BOOK REVIEW (26): The Tuscan Tycoon’s Pregnant Housekeeper

The Tuscan Tycoon’s Pregnant Housekeeper
I haven’t read much in the way of powerful and wealthy Alpha males in a while, which is not to say that I haven’t read any good books lately, but I sorta missed my He-man heroes.
But I think my itch has been scratched again with Christina Hollis’ The Tuscan Tycoon’s Pregnant Housekeeper. The title tells you a lot: you got the Tuscan tycoon hero, Alessandro Castiglione—whose name I had fun saying—and the housekeeper heroine, Michelle Spicer. And somewhere along the way Alessandro + Michelle makes three.
Of course the title doesn’t give it all away. It doesn’t show you the change in Alessandro’s personality… I loved the way the author really spun a 170 on Alessandro: you see, pre-Alessandro is super kind. In fact when Alessandro and Michelle first meet it threw me for a loop. He was too sweet… He didn’t order her around, at least not as much as Harlequin Presents’ heroes can be, and he didn’t seem to have an ulterior motive where Michele was concerned.
Of course that changes when pre-villa Alessandro, that is the Alessandro that is first introduced in the South of France versus the post-villa Alessandro whisking his pregnant soon-to-be-bride, Michelle, to his Tuscan hideaway.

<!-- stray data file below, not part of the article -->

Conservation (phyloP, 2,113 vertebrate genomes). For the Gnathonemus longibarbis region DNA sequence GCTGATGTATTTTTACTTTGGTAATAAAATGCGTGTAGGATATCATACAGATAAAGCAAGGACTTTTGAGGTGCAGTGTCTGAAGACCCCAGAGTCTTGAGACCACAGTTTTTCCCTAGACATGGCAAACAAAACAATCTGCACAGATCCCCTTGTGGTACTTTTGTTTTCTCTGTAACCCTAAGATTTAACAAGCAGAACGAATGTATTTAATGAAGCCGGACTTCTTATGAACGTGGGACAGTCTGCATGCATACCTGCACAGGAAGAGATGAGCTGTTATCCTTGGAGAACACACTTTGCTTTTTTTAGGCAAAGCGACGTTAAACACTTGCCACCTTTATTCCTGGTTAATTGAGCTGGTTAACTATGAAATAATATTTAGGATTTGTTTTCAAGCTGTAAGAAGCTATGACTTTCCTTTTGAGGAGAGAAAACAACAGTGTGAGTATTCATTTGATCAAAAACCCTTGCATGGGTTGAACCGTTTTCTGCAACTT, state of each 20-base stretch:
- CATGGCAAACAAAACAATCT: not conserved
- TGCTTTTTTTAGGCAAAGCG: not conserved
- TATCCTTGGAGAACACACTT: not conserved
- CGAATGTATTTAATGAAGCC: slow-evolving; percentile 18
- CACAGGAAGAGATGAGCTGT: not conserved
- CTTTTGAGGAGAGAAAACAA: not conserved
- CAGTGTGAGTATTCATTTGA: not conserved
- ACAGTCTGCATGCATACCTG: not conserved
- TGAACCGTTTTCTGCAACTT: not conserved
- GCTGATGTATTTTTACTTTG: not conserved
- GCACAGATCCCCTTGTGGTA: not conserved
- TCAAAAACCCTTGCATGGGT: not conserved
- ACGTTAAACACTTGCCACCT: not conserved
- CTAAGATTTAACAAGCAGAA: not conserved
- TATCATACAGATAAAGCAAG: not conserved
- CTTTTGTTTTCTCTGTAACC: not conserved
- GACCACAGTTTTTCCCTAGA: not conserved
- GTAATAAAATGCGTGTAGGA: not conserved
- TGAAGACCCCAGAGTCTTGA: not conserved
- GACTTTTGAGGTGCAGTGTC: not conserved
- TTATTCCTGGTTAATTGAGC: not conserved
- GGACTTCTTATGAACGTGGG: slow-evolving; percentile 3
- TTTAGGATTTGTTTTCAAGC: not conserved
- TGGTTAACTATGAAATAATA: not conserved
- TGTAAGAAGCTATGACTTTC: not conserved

Michelle is…well, she fits the Presents heroine bill a bit more. She’s really meek and throughout the story, especially when she was attempting to go toe-to-toe with Alessandro I wanted to just grab and protect her. Did I like that she provoked that feeling? Not always. I mean it would have been funnier/more amusing had she had a little spunk to fight back with Alessandro, but I also believe that there are people out there who have trouble voicing their feelings. And the author does really well capturing the “plain, shy {…] mousy” Michelle.

And I know I said I wanted my Alpha, but I don’t always mean that because I have a hate-love relationship with the whole Alpha thing. Alessandro was likable before the pregnancy, when he was staying in a villa in the South of France. But then he became this big jerk who ordered Michelle around and yet wanted her at the same time. Thankfully he stopped short of accusing her of carrying another man’s baby and trying to gold-dig him out of his billions. He doesn’t and that’s what saved his character for me. Still being in his thoughts was a little annoying, particularly when he wanted Michelle physically, but he still saw her as “cheating him by getting pregnant on purpose”.
The plot was also short and sweet. The focus here was internal conflict: Alessandro has trust issues and he unfairly places an image on Michelle from what he’s seen of other people in his past, and Michelle—who honestly had less baggage and was totally committed to the relationship unlike Alessandro—could relate to his disappointment in his family, but she needs for him to open up to her.
A quick read starring characters with purposeful motivations in an otherwise classic plot scenario. I liked it, and I’m sure you’ll enjoy it too. Although if you want, you could prove me wrong by reading The Tuscan Tycoon’s Pregnant Housekeeperyourself…
My verdict:


(4.5 stars)

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